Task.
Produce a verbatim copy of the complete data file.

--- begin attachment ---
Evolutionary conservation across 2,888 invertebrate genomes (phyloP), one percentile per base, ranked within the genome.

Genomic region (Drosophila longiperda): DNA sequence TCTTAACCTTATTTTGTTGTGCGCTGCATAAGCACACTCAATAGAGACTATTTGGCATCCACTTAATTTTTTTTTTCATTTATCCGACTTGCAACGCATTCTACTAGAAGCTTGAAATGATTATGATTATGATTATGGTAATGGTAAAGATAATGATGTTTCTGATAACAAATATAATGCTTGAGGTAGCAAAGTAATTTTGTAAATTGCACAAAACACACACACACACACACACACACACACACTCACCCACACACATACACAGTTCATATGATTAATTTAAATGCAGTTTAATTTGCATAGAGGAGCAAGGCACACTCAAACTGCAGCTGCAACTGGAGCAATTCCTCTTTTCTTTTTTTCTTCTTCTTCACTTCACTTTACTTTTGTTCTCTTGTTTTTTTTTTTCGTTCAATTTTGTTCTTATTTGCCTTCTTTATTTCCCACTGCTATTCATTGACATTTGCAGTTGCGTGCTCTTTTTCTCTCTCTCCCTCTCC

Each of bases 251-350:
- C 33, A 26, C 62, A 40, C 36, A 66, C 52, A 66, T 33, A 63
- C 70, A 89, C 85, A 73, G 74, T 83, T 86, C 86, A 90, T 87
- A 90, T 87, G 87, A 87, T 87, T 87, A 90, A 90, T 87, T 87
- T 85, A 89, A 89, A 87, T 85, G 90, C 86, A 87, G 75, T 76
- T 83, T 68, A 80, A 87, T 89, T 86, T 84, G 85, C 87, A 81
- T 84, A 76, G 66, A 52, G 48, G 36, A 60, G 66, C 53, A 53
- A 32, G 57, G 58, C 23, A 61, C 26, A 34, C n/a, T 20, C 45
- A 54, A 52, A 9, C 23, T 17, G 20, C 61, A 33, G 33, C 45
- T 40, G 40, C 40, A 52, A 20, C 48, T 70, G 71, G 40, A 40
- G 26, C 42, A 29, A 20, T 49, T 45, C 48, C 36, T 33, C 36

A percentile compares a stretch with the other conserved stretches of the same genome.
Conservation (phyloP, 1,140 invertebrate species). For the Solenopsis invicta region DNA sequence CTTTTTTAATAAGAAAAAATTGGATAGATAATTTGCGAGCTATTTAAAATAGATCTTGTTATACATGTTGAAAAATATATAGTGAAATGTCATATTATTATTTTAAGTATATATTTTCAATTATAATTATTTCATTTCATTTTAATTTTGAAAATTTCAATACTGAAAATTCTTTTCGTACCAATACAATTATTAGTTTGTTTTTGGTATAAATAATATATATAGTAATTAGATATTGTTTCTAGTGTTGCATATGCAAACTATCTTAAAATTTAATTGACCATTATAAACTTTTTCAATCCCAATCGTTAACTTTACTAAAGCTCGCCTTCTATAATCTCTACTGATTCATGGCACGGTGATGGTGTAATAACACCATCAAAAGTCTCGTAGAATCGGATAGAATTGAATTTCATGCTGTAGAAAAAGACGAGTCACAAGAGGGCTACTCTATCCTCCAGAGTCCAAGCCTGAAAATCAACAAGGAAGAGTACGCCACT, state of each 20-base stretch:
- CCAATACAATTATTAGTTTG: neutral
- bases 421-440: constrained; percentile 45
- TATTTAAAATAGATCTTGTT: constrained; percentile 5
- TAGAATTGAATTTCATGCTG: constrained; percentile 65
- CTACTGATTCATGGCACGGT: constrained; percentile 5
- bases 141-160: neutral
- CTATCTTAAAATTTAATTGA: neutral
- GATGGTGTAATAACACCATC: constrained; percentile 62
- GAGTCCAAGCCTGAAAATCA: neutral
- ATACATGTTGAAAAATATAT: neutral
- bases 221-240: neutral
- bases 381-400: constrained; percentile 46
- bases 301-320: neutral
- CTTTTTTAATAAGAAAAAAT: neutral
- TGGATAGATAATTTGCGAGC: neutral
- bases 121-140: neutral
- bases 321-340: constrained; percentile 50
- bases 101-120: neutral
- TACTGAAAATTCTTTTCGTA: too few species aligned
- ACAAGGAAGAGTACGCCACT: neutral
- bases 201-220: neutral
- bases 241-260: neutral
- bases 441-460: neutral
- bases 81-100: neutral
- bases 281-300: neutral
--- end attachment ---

Evolutionary conservation across 2,888 invertebrate genomes (phyloP), one percentile per base, ranked within the genome.

Genomic region (Drosophila longiperda): DNA sequence TCTTAACCTTATTTTGTTGTGCGCTGCATAAGCACACTCAATAGAGACTATTTGGCATCCACTTAATTTTTTTTTTCATTTATCCGACTTGCAACGCATTCTACTAGAAGCTTGAAATGATTATGATTATGATTATGGTAATGGTAAAGATAATGATGTTTCTGATAACAAATATAATGCTTGAGGTAGCAAAGTAATTTTGTAAATTGCACAAAACACACACACACACACACACACACACACACTCACCCACACACATACACAGTTCATATGATTAATTTAAATGCAGTTTAATTTGCATAGAGGAGCAAGGCACACTCAAACTGCAGCTGCAACTGGAGCAATTCCTCTTTTCTTTTTTTCTTCTTCTTCACTTCACTTTACTTTTGTTCTCTTGTTTTTTTTTTTCGTTCAATTTTGTTCTTATTTGCCTTCTTTATTTCCCACTGCTATTCATTGACATTTGCAGTTGCGTGCTCTTTTTCTCTCTCTCCCTCTCC

Each of bases 251-350:
- C 33, A 26, C 62, A 40, C 36, A 66, C 52, A 66, T 33, A 63
- C 70, A 89, C 85, A 73, G 74, T 83, T 86, C 86, A 90, T 87
- A 90, T 87, G 87, A 87, T 87, T 87, A 90, A 90, T 87, T 87
- T 85, A 89, A 89, A 87, T 85, G 90, C 86, A 87, G 75, T 76
- T 83, T 68, A 80, A 87, T 89, T 86, T 84, G 85, C 87, A 81
- T 84, A 76, G 66, A 52, G 48, G 36, A 60, G 66, C 53, A 53
- A 32, G 57, G 58, C 23, A 61, C 26, A 34, C n/a, T 20, C 45
- A 54, A 52, A 9, C 23, T 17, G 20, C 61, A 33, G 33, C 45
- T 40, G 40, C 40, A 52, A 20, C 48, T 70, G 71, G 40, A 40
- G 26, C 42, A 29, A 20, T 49, T 45, C 48, C 36, T 33, C 36

A percentile compares a stretch with the other conserved stretches of the same genome.
Conservation (phyloP, 1,140 invertebrate species). For the Solenopsis invicta region DNA sequence CTTTTTTAATAAGAAAAAATTGGATAGATAATTTGCGAGCTATTTAAAATAGATCTTGTTATACATGTTGAAAAATATATAGTGAAATGTCATATTATTATTTTAAGTATATATTTTCAATTATAATTATTTCATTTCATTTTAATTTTGAAAATTTCAATACTGAAAATTCTTTTCGTACCAATACAATTATTAGTTTGTTTTTGGTATAAATAATATATATAGTAATTAGATATTGTTTCTAGTGTTGCATATGCAAACTATCTTAAAATTTAATTGACCATTATAAACTTTTTCAATCCCAATCGTTAACTTTACTAAAGCTCGCCTTCTATAATCTCTACTGATTCATGGCACGGTGATGGTGTAATAACACCATCAAAAGTCTCGTAGAATCGGATAGAATTGAATTTCATGCTGTAGAAAAAGACGAGTCACAAGAGGGCTACTCTATCCTCCAGAGTCCAAGCCTGAAAATCAACAAGGAAGAGTACGCCACT, state of each 20-base stretch:
- CCAATACAATTATTAGTTTG: neutral
- bases 421-440: constrained; percentile 45
- TATTTAAAATAGATCTTGTT: constrained; percentile 5
- TAGAATTGAATTTCATGCTG: constrained; percentile 65
- CTACTGATTCATGGCACGGT: constrained; percentile 5
- bases 141-160: neutral
- CTATCTTAAAATTTAATTGA: neutral
- GATGGTGTAATAACACCATC: constrained; percentile 62
- GAGTCCAAGCCTGAAAATCA: neutral
- ATACATGTTGAAAAATATAT: neutral
- bases 221-240: neutral
- bases 381-400: constrained; percentile 46
- bases 301-320: neutral
- CTTTTTTAATAAGAAAAAAT: neutral
- TGGATAGATAATTTGCGAGC: neutral
- bases 121-140: neutral
- bases 321-340: constrained; percentile 50
- bases 101-120: neutral
- TACTGAAAATTCTTTTCGTA: too few species aligned
- ACAAGGAAGAGTACGCCACT: neutral
- bases 201-220: neutral
- bases 241-260: neutral
- bases 441-460: neutral
- bases 81-100: neutral
- bases 281-300: neutral